Tag Archive for comfort food

Butter Paneer {Vegan option}

It’s the end of January, and let’s be real; comfort food is on the menu 24/7. 

For breakfast most days I have warm maple oatmeal, and lunches are often rice bowls with tofu and veggies, or a hearty soup. I am craving warming, comforting foods pretty hardcore these days. 

Vegan Butter Tofu

And that includes food that’s spicy. Ginger, garlic, chili; as well as cinnamon, cardamom, and cumin are all warming spices that make you feel cosy. Like a hug for your insides. 

 

So a great deal of what I’ve been craving lately are things like laksa, curries, dosas. Warm, comforting, and satisfying. 

Just before Christmas, I had a work lunch with a bunch of my colleagues and we ended up meeting at an Indian restaurant. It was perfect: fluffy white basmati rice and pillowy warm naan bread, along with generous spoonfuls of warm, spicy curry. 

I love Aloo Gobi (which is potatoes and cauliflower), and I’m also a huge fan of chana masala (chickpea curry), but at this particular lunch, I couldn’t get enough of the Butter Paneer. It’s basically the vegetarian version of butter chicken; the sauce is spicy, but also rich and creamy. 

Indian Food

Traditionally, this sauce is made with tons of butter and whipping cream, but coconut milk makes a great vegan whipping cream substitute. 

So I played around with cashews and coconut cream, and came up with a nice, satisfying vegan version of the sauce. Paneer is an Indian cheese, but you can easily sub it out for tofu to get a very similar effect. 

Serve this over basmati rice with a side of naan bread. You’ll want the bread to sop up every last drop of this warming and satisfying sauce. 

Butter Paneer

Butter Paneer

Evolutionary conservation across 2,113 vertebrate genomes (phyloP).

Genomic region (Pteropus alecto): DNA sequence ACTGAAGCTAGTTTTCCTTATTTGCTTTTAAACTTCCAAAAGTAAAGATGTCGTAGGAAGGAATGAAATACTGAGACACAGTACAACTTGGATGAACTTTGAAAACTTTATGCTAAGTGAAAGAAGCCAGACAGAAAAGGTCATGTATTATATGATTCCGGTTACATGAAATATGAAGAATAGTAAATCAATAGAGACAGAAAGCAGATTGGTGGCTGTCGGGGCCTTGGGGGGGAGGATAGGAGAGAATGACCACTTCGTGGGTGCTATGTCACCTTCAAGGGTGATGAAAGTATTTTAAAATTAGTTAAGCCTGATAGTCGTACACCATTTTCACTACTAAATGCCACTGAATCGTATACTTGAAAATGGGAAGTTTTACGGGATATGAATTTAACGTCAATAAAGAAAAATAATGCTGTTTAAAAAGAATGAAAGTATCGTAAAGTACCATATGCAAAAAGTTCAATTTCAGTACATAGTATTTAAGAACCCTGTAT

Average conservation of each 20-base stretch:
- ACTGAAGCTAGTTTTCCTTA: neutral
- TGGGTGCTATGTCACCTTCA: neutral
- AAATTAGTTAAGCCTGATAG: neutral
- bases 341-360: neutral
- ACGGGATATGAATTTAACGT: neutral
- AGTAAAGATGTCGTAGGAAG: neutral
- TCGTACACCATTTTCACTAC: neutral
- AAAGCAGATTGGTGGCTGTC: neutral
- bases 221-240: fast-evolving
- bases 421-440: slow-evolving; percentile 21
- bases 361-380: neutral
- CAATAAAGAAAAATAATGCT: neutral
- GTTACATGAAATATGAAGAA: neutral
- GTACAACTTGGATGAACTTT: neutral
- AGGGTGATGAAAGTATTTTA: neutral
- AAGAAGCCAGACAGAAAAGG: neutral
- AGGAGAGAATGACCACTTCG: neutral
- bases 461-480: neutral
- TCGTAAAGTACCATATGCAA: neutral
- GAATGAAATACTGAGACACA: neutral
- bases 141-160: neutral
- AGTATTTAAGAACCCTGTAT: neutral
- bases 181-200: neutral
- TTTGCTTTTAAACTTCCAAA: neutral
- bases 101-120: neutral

Ingredients

  • 2 tbsp vegan butter substitute
  • 2 tbsp olive oil
  • 1″ thumb of fresh ginger, peeled
  • 1 bird’s eye or Thai red chili, chopped
  • 3 cloves garlic, chopped
  • 1 tsp salt
  • 2 tsp cumin
  • 2 tsp coriander
  • 1 can tomato sauce (156 ml)
  • 1 can coconut milk (400 ml) 
  • 1/4 cup cashews 
  • 200 g (half a package) of either paneer or tofu, cut into 3/4″ cubes

Method

  1. Place the cashews in your blender container, and cover with 1/2 cup of water. Set aside to soak. 
  2. In a large, heavy pot, heat the vegan butter and olive oil over medium-high heat until melted together. Add the ginger, garlic, chilies and cumin and coriander and stir well. Allow to cook in the oils for a couple of minutes until fragrant. Be careful not to burn (especially garlic, it burns quickly). 
  3. Add the tomato paste and stir well together, allow to cook down for about 5 minutes, until it is starting to caramelize. 
  4. Place the masala (spice & tomato mixture) along with the can of coconut milk in the blender with the cashews that have been soaking, and blend well on high for at least a minute, until smooth. You can run it through a sieve if you are concerned about particulate. 
  5. Pour the sauce back into the pan, and bring it up to just under a boil, and the sauce thickens. Add the cubed tofu or paneer, and stir, allowing them to heat up in the sauce. When everything is heated through, serve atop a bed of basmati rice, garnished with chopped cilantro if you like. 

Indian-Spiced Mac & Cheese

Comfort food, thy name is noodles. 

Here in Vancouver, the forecast is nothing but clouds with raindrops for the next 7 days. It just doesn’t stop. When it’s deluging enough so that your thoughts turn to building an ark, it’s time for noodles.